• It is very rare that once-high poverty places eventually turn around. Only 7 percent of counties that were high poverty in 1990 had poverty rates fall comfortably below 20 percent by 2019 and also experienced population growth in the process. Most either benefited from exurban sprawl or growth in the mining and extraction industry. The weak state of private sector development in persistently poor areas likely inhibits more turnarounds from taking hold.

Case studies were conducted in four persistent-poverty communities falling into four different typologies: Phoenix, Arizona (Urban-high Hispanic share); North St. Louis, Missouri (Urban-high Black share); Big Horn County, Montana (Tribal); and Gadsden County, Florida (Rural Deep South). Despite the geographic and cultural differences of these communities, several key themes emerged from these case studies that help to identify the binding constraints on their development. All of these four distinct communities grappled with:

  • Disconnection from regional growth: At the regional level, economic growth alone does not necessarily translate into prosperity that reaches persistently poor areas. The very persistence of poverty in South Phoenix exemplifies this, located in one of the fastest-growing regions in the country. The same holds true in St. Louis, where a burgeoning innovation sector has yet to translate into much direct economic opportunity for residents of persistently poor areas.
  • Insufficient local institutional capacity: Most persistent-poverty communities are by definition resource-limited, with many needs and a comparatively small tax base given their economic distress. Limited capacity makes it difficult to do basic economic development work, ranging from applying for federal grants to attracting new businesses. For example, Big Horn County, Montana, had no full-time economic development position until recently.
  • Inadequate infrastructure: Infrastructure issues large and small hold back growth. For example, residents of North St. Louis pointed out that the poor condition of their infrastructure degrades their quality of life and discourages potential residents and businesses from locating within the area. Meanwhile, plans to develop a freight corridor in Gadsden and build out a rail spur in Big Horn are examples of the types of larger infrastructure investments that could help kickstart the development of private industry were they to come to fruition.
  • Anemic small business ecosystems: All four case study communities struggle to foster entrepreneurship and cultivate a healthy small business ecosystem. Some contend with limited access to capital or the leakage of resident earnings to more economically vibrant neighbors. In others, local population loss makes it harder for businesses to survive. All four grapple with the need to cultivate a more robust pipeline of local entrepreneurs.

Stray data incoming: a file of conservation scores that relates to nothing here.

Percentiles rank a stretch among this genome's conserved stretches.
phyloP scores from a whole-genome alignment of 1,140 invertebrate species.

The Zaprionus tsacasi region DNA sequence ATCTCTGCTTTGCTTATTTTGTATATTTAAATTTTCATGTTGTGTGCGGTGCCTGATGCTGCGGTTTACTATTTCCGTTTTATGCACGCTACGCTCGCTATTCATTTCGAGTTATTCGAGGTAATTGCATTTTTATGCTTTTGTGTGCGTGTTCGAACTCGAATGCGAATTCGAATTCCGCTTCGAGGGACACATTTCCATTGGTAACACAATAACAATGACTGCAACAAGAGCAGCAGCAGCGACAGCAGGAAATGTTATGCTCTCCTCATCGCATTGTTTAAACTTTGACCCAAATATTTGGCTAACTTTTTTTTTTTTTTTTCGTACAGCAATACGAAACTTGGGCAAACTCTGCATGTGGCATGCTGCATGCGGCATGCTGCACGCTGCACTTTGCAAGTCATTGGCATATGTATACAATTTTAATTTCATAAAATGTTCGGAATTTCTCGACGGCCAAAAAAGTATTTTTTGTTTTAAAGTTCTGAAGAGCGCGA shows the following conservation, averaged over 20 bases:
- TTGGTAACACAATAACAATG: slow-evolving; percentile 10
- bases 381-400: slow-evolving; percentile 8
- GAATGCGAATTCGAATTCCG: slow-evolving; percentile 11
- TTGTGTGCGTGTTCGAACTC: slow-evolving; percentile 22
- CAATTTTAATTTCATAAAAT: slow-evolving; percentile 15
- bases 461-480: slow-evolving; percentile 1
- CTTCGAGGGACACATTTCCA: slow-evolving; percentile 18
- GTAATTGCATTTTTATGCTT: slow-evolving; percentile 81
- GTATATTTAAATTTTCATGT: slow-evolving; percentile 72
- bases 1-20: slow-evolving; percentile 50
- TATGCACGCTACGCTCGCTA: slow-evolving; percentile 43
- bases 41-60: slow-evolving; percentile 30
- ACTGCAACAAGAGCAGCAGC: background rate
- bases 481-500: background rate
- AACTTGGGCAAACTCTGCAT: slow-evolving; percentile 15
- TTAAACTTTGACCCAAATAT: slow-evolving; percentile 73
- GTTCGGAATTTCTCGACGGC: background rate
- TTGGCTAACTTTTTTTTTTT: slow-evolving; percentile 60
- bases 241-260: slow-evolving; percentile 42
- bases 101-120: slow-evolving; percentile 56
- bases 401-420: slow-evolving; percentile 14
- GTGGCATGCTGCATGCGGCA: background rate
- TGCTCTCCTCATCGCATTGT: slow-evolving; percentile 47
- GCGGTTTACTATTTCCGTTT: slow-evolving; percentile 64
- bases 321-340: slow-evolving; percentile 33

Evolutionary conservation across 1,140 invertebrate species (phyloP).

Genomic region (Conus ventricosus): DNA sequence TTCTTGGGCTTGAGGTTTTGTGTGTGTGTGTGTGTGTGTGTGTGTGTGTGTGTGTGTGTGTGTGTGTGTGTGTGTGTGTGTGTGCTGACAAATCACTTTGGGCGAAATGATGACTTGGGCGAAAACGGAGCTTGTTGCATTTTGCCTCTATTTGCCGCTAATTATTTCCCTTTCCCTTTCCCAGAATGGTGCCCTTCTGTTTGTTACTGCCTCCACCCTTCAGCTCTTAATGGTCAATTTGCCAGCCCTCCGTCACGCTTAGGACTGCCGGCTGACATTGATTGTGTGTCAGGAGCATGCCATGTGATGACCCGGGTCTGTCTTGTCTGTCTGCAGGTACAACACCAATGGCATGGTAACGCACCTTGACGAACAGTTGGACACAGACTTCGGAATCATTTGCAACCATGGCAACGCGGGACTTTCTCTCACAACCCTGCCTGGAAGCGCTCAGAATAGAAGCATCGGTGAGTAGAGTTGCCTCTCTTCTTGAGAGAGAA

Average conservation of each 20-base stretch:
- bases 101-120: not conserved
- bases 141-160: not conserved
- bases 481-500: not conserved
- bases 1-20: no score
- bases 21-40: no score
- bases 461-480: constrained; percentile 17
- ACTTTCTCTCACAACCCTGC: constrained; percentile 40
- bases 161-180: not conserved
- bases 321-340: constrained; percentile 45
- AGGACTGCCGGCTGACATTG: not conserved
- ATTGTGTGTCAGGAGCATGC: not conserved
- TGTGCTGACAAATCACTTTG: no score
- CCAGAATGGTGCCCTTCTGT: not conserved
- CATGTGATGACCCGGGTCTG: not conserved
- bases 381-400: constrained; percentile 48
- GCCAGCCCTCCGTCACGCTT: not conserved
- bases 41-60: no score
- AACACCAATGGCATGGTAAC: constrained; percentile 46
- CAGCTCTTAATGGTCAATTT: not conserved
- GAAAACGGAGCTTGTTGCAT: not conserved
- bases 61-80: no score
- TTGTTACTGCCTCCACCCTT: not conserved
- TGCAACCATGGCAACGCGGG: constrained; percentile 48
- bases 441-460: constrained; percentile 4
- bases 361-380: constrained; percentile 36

• Inadequate workforce development systems: Every case study community has employment opportunities for residents able to complete the necessary training and to successfully find and keep a position. However, these opportunities are practically out of reach for many poor residents. Gadsden and St. Louis lack the workforce development infrastructure needed to connect low-skilled workers to higher paying employment at scale. In rural Big Horn, degree completion is a major challenge, and in expansive, decentralized Phoenix, limited transportation access to job centers erects barriers.

Policy Objectives

This report’s quantitative and qualitative analyses reveal a tangled knot of forces at work in most persistent-poverty communities that keep them from escaping poverty. The long-term work of finally, durably, advancing economic development in persistent-poverty communities can begin with a few basic steps: more precision in diagnosing the problem, better alignment of policy tools with community needs, greater cultivation of a local partner network, and a focus on simultaneously incubating private sector activity while strengthening connectivity between poor places and the rest of the economy. There is much that federal agencies can do in collaboration with each other and partners on the ground to set persistently poor communities on a better trajectory. Key themes to guide the next stage of policy ideation and implementation include:

  • If the federal government is committed to attacking persistent poverty at its roots, it needs to do two things: invest more in these places and invest more wisely. Based on this report’s methodology, the problem of persistent geographic poverty is at least 72 percent larger by population than the federal government’s current county-based measurement. Given the true scale of the problem, both more direct development-related funding and customized policy solutions that address the unique challenges of persistent-poverty communities are needed. Here, the Recompete Pilot Program may serve as a model of a sizable, flexible, economic development-oriented funding stream that could eventually be scaled.